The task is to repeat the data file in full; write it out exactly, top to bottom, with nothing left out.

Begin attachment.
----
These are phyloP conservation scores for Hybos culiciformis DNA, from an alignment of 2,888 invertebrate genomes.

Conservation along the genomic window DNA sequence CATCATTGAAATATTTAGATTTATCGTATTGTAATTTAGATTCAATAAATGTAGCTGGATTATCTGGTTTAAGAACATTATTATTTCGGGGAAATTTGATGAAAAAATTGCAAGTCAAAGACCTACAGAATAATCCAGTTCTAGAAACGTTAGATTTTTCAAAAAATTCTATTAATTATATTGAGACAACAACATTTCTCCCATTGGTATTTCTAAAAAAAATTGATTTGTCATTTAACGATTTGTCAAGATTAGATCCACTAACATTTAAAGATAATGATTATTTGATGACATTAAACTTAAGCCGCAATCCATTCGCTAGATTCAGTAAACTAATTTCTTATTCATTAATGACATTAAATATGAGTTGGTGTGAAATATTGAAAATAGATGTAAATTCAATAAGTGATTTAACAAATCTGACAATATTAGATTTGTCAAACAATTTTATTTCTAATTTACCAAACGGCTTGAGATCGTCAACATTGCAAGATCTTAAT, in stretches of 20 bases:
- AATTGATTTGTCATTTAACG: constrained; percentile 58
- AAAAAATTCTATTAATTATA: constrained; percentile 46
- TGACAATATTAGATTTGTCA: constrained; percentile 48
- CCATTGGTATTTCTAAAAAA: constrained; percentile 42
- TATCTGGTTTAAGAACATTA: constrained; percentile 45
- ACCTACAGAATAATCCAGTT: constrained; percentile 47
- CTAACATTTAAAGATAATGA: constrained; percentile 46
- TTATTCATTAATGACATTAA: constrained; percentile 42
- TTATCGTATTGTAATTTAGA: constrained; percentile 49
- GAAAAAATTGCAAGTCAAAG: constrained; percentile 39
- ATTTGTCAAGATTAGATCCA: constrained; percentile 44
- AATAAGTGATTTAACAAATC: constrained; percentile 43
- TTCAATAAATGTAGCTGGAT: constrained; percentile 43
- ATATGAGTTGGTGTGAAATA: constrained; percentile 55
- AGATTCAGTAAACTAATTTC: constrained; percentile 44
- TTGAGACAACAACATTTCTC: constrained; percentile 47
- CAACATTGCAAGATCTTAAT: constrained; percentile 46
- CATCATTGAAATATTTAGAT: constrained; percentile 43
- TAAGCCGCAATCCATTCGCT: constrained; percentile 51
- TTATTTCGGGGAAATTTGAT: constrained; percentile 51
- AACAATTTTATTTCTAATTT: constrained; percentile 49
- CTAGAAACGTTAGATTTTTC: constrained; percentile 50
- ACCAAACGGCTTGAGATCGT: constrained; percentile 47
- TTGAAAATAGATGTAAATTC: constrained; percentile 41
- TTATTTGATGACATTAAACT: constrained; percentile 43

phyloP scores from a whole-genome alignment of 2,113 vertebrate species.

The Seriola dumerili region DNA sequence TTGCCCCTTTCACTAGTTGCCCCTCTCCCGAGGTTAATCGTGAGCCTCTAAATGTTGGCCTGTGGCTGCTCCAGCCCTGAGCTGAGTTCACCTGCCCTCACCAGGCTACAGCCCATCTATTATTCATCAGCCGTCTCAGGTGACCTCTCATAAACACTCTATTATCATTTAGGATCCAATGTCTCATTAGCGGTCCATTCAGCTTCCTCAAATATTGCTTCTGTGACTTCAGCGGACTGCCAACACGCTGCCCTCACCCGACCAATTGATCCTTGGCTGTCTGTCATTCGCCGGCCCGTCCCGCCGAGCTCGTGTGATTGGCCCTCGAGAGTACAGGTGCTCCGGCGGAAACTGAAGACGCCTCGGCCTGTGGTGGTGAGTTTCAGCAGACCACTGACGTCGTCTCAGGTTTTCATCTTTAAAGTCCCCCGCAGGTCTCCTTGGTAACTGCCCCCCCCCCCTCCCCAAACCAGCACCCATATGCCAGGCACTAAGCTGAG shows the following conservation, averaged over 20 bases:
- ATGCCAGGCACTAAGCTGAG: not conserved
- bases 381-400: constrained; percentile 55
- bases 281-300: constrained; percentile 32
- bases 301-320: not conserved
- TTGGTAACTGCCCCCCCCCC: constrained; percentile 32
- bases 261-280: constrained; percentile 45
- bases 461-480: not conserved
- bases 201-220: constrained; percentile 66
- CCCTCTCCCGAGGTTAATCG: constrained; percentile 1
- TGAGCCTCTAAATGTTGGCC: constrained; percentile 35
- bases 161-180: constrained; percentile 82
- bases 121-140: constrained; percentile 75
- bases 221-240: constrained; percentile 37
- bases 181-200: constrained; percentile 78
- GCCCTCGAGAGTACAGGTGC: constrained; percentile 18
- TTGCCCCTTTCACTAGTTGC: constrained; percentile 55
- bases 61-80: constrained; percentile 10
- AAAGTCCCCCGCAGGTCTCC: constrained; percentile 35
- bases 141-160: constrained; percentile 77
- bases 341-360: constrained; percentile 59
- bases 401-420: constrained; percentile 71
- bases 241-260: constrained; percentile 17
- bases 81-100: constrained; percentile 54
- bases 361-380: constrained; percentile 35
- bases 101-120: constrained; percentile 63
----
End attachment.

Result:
These are phyloP conservation scores for Hybos culiciformis DNA, from an alignment of 2,888 invertebrate genomes.

Conservation along the genomic window DNA sequence CATCATTGAAATATTTAGATTTATCGTATTGTAATTTAGATTCAATAAATGTAGCTGGATTATCTGGTTTAAGAACATTATTATTTCGGGGAAATTTGATGAAAAAATTGCAAGTCAAAGACCTACAGAATAATCCAGTTCTAGAAACGTTAGATTTTTCAAAAAATTCTATTAATTATATTGAGACAACAACATTTCTCCCATTGGTATTTCTAAAAAAAATTGATTTGTCATTTAACGATTTGTCAAGATTAGATCCACTAACATTTAAAGATAATGATTATTTGATGACATTAAACTTAAGCCGCAATCCATTCGCTAGATTCAGTAAACTAATTTCTTATTCATTAATGACATTAAATATGAGTTGGTGTGAAATATTGAAAATAGATGTAAATTCAATAAGTGATTTAACAAATCTGACAATATTAGATTTGTCAAACAATTTTATTTCTAATTTACCAAACGGCTTGAGATCGTCAACATTGCAAGATCTTAAT, in stretches of 20 bases:
- AATTGATTTGTCATTTAACG: constrained; percentile 58
- AAAAAATTCTATTAATTATA: constrained; percentile 46
- TGACAATATTAGATTTGTCA: constrained; percentile 48
- CCATTGGTATTTCTAAAAAA: constrained; percentile 42
- TATCTGGTTTAAGAACATTA: constrained; percentile 45
- ACCTACAGAATAATCCAGTT: constrained; percentile 47
- CTAACATTTAAAGATAATGA: constrained; percentile 46
- TTATTCATTAATGACATTAA: constrained; percentile 42
- TTATCGTATTGTAATTTAGA: constrained; percentile 49
- GAAAAAATTGCAAGTCAAAG: constrained; percentile 39
- ATTTGTCAAGATTAGATCCA: constrained; percentile 44
- AATAAGTGATTTAACAAATC: constrained; percentile 43
- TTCAATAAATGTAGCTGGAT: constrained; percentile 43
- ATATGAGTTGGTGTGAAATA: constrained; percentile 55
- AGATTCAGTAAACTAATTTC: constrained; percentile 44
- TTGAGACAACAACATTTCTC: constrained; percentile 47
- CAACATTGCAAGATCTTAAT: constrained; percentile 46
- CATCATTGAAATATTTAGAT: constrained; percentile 43
- TAAGCCGCAATCCATTCGCT: constrained; percentile 51
- TTATTTCGGGGAAATTTGAT: constrained; percentile 51
- AACAATTTTATTTCTAATTT: constrained; percentile 49
- CTAGAAACGTTAGATTTTTC: constrained; percentile 50
- ACCAAACGGCTTGAGATCGT: constrained; percentile 47
- TTGAAAATAGATGTAAATTC: constrained; percentile 41
- TTATTTGATGACATTAAACT: constrained; percentile 43

phyloP scores from a whole-genome alignment of 2,113 vertebrate species.

The Seriola dumerili region DNA sequence TTGCCCCTTTCACTAGTTGCCCCTCTCCCGAGGTTAATCGTGAGCCTCTAAATGTTGGCCTGTGGCTGCTCCAGCCCTGAGCTGAGTTCACCTGCCCTCACCAGGCTACAGCCCATCTATTATTCATCAGCCGTCTCAGGTGACCTCTCATAAACACTCTATTATCATTTAGGATCCAATGTCTCATTAGCGGTCCATTCAGCTTCCTCAAATATTGCTTCTGTGACTTCAGCGGACTGCCAACACGCTGCCCTCACCCGACCAATTGATCCTTGGCTGTCTGTCATTCGCCGGCCCGTCCCGCCGAGCTCGTGTGATTGGCCCTCGAGAGTACAGGTGCTCCGGCGGAAACTGAAGACGCCTCGGCCTGTGGTGGTGAGTTTCAGCAGACCACTGACGTCGTCTCAGGTTTTCATCTTTAAAGTCCCCCGCAGGTCTCCTTGGTAACTGCCCCCCCCCCCTCCCCAAACCAGCACCCATATGCCAGGCACTAAGCTGAG shows the following conservation, averaged over 20 bases:
- ATGCCAGGCACTAAGCTGAG: not conserved
- bases 381-400: constrained; percentile 55
- bases 281-300: constrained; percentile 32
- bases 301-320: not conserved
- TTGGTAACTGCCCCCCCCCC: constrained; percentile 32
- bases 261-280: constrained; percentile 45
- bases 461-480: not conserved
- bases 201-220: constrained; percentile 66
- CCCTCTCCCGAGGTTAATCG: constrained; percentile 1
- TGAGCCTCTAAATGTTGGCC: constrained; percentile 35
- bases 161-180: constrained; percentile 82
- bases 121-140: constrained; percentile 75
- bases 221-240: constrained; percentile 37
- bases 181-200: constrained; percentile 78
- GCCCTCGAGAGTACAGGTGC: constrained; percentile 18
- TTGCCCCTTTCACTAGTTGC: constrained; percentile 55
- bases 61-80: constrained; percentile 10
- AAAGTCCCCCGCAGGTCTCC: constrained; percentile 35
- bases 141-160: constrained; percentile 77
- bases 341-360: constrained; percentile 59
- bases 401-420: constrained; percentile 71
- bases 241-260: constrained; percentile 17
- bases 81-100: constrained; percentile 54
- bases 361-380: constrained; percentile 35
- bases 101-120: constrained; percentile 63